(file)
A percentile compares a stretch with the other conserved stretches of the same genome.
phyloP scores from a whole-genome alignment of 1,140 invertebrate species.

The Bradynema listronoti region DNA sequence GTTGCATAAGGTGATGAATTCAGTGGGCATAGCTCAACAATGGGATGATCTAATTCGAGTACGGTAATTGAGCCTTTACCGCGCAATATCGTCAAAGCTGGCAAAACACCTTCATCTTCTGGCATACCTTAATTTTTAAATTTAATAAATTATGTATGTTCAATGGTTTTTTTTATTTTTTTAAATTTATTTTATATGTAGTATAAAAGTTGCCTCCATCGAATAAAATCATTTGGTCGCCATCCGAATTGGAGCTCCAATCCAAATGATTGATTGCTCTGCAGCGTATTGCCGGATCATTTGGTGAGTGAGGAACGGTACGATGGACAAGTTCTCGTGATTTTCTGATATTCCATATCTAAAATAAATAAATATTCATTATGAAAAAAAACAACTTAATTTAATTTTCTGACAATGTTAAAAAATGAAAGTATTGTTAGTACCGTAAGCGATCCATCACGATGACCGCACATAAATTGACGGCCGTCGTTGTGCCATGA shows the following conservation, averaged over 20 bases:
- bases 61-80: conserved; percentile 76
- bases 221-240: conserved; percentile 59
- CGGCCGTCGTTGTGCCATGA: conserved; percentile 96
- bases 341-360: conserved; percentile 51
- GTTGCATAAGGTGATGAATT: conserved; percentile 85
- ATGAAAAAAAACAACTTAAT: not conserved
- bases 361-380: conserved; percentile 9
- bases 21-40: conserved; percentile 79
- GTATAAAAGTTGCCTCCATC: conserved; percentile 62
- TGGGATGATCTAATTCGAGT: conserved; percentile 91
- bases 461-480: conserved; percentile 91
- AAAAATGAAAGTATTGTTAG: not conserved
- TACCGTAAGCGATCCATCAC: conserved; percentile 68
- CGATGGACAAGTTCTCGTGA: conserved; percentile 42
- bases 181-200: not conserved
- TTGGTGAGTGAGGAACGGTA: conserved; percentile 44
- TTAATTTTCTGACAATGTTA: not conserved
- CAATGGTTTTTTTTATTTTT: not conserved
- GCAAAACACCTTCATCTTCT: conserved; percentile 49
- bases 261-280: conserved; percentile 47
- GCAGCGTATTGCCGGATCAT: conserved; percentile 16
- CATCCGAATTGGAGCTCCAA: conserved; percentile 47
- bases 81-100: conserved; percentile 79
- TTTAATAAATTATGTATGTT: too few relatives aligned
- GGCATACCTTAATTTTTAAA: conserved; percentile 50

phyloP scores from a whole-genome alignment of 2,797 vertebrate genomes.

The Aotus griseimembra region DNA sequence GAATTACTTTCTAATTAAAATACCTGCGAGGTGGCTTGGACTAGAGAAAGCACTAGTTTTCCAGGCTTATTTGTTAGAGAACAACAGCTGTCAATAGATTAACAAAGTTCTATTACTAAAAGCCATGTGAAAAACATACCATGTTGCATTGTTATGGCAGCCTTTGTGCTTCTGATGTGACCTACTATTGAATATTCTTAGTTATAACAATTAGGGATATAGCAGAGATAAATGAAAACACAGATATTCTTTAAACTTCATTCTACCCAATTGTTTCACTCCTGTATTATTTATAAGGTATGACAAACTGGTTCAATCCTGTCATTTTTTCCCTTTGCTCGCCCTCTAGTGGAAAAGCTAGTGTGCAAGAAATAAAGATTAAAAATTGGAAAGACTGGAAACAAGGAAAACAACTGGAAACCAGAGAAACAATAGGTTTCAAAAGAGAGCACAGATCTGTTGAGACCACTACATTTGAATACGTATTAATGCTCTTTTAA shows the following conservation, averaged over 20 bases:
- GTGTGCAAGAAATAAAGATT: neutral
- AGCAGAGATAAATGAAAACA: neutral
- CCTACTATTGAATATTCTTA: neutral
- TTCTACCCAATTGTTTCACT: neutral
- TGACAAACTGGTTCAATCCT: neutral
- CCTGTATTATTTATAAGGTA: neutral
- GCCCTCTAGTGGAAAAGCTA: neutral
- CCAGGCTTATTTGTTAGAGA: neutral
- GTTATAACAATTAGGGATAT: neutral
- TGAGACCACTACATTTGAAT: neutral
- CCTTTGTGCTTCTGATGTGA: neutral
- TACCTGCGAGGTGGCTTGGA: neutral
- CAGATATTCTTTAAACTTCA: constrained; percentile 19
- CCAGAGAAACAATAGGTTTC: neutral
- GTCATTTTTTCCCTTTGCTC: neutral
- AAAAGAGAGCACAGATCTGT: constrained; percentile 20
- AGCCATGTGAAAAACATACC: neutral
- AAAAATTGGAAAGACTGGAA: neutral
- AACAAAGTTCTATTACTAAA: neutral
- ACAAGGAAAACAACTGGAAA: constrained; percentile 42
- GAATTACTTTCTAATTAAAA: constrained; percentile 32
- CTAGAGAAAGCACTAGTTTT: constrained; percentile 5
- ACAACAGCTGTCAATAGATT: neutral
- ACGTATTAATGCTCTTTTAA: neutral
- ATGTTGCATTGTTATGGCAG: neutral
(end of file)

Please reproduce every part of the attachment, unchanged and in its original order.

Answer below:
A percentile compares a stretch with the other conserved stretches of the same genome.
phyloP scores from a whole-genome alignment of 1,140 invertebrate species.

The Bradynema listronoti region DNA sequence GTTGCATAAGGTGATGAATTCAGTGGGCATAGCTCAACAATGGGATGATCTAATTCGAGTACGGTAATTGAGCCTTTACCGCGCAATATCGTCAAAGCTGGCAAAACACCTTCATCTTCTGGCATACCTTAATTTTTAAATTTAATAAATTATGTATGTTCAATGGTTTTTTTTATTTTTTTAAATTTATTTTATATGTAGTATAAAAGTTGCCTCCATCGAATAAAATCATTTGGTCGCCATCCGAATTGGAGCTCCAATCCAAATGATTGATTGCTCTGCAGCGTATTGCCGGATCATTTGGTGAGTGAGGAACGGTACGATGGACAAGTTCTCGTGATTTTCTGATATTCCATATCTAAAATAAATAAATATTCATTATGAAAAAAAACAACTTAATTTAATTTTCTGACAATGTTAAAAAATGAAAGTATTGTTAGTACCGTAAGCGATCCATCACGATGACCGCACATAAATTGACGGCCGTCGTTGTGCCATGA shows the following conservation, averaged over 20 bases:
- bases 61-80: conserved; percentile 76
- bases 221-240: conserved; percentile 59
- CGGCCGTCGTTGTGCCATGA: conserved; percentile 96
- bases 341-360: conserved; percentile 51
- GTTGCATAAGGTGATGAATT: conserved; percentile 85
- ATGAAAAAAAACAACTTAAT: not conserved
- bases 361-380: conserved; percentile 9
- bases 21-40: conserved; percentile 79
- GTATAAAAGTTGCCTCCATC: conserved; percentile 62
- TGGGATGATCTAATTCGAGT: conserved; percentile 91
- bases 461-480: conserved; percentile 91
- AAAAATGAAAGTATTGTTAG: not conserved
- TACCGTAAGCGATCCATCAC: conserved; percentile 68
- CGATGGACAAGTTCTCGTGA: conserved; percentile 42
- bases 181-200: not conserved
- TTGGTGAGTGAGGAACGGTA: conserved; percentile 44
- TTAATTTTCTGACAATGTTA: not conserved
- CAATGGTTTTTTTTATTTTT: not conserved
- GCAAAACACCTTCATCTTCT: conserved; percentile 49
- bases 261-280: conserved; percentile 47
- GCAGCGTATTGCCGGATCAT: conserved; percentile 16
- CATCCGAATTGGAGCTCCAA: conserved; percentile 47
- bases 81-100: conserved; percentile 79
- TTTAATAAATTATGTATGTT: too few relatives aligned
- GGCATACCTTAATTTTTAAA: conserved; percentile 50

phyloP scores from a whole-genome alignment of 2,797 vertebrate genomes.

The Aotus griseimembra region DNA sequence GAATTACTTTCTAATTAAAATACCTGCGAGGTGGCTTGGACTAGAGAAAGCACTAGTTTTCCAGGCTTATTTGTTAGAGAACAACAGCTGTCAATAGATTAACAAAGTTCTATTACTAAAAGCCATGTGAAAAACATACCATGTTGCATTGTTATGGCAGCCTTTGTGCTTCTGATGTGACCTACTATTGAATATTCTTAGTTATAACAATTAGGGATATAGCAGAGATAAATGAAAACACAGATATTCTTTAAACTTCATTCTACCCAATTGTTTCACTCCTGTATTATTTATAAGGTATGACAAACTGGTTCAATCCTGTCATTTTTTCCCTTTGCTCGCCCTCTAGTGGAAAAGCTAGTGTGCAAGAAATAAAGATTAAAAATTGGAAAGACTGGAAACAAGGAAAACAACTGGAAACCAGAGAAACAATAGGTTTCAAAAGAGAGCACAGATCTGTTGAGACCACTACATTTGAATACGTATTAATGCTCTTTTAA shows the following conservation, averaged over 20 bases:
- GTGTGCAAGAAATAAAGATT: neutral
- AGCAGAGATAAATGAAAACA: neutral
- CCTACTATTGAATATTCTTA: neutral
- TTCTACCCAATTGTTTCACT: neutral
- TGACAAACTGGTTCAATCCT: neutral
- CCTGTATTATTTATAAGGTA: neutral
- GCCCTCTAGTGGAAAAGCTA: neutral
- CCAGGCTTATTTGTTAGAGA: neutral
- GTTATAACAATTAGGGATAT: neutral
- TGAGACCACTACATTTGAAT: neutral
- CCTTTGTGCTTCTGATGTGA: neutral
- TACCTGCGAGGTGGCTTGGA: neutral
- CAGATATTCTTTAAACTTCA: constrained; percentile 19
- CCAGAGAAACAATAGGTTTC: neutral
- GTCATTTTTTCCCTTTGCTC: neutral
- AAAAGAGAGCACAGATCTGT: constrained; percentile 20
- AGCCATGTGAAAAACATACC: neutral
- AAAAATTGGAAAGACTGGAA: neutral
- AACAAAGTTCTATTACTAAA: neutral
- ACAAGGAAAACAACTGGAAA: constrained; percentile 42
- GAATTACTTTCTAATTAAAA: constrained; percentile 32
- CTAGAGAAAGCACTAGTTTT: constrained; percentile 5
- ACAACAGCTGTCAATAGATT: neutral
- ACGTATTAATGCTCTTTTAA: neutral
- ATGTTGCATTGTTATGGCAG: neutral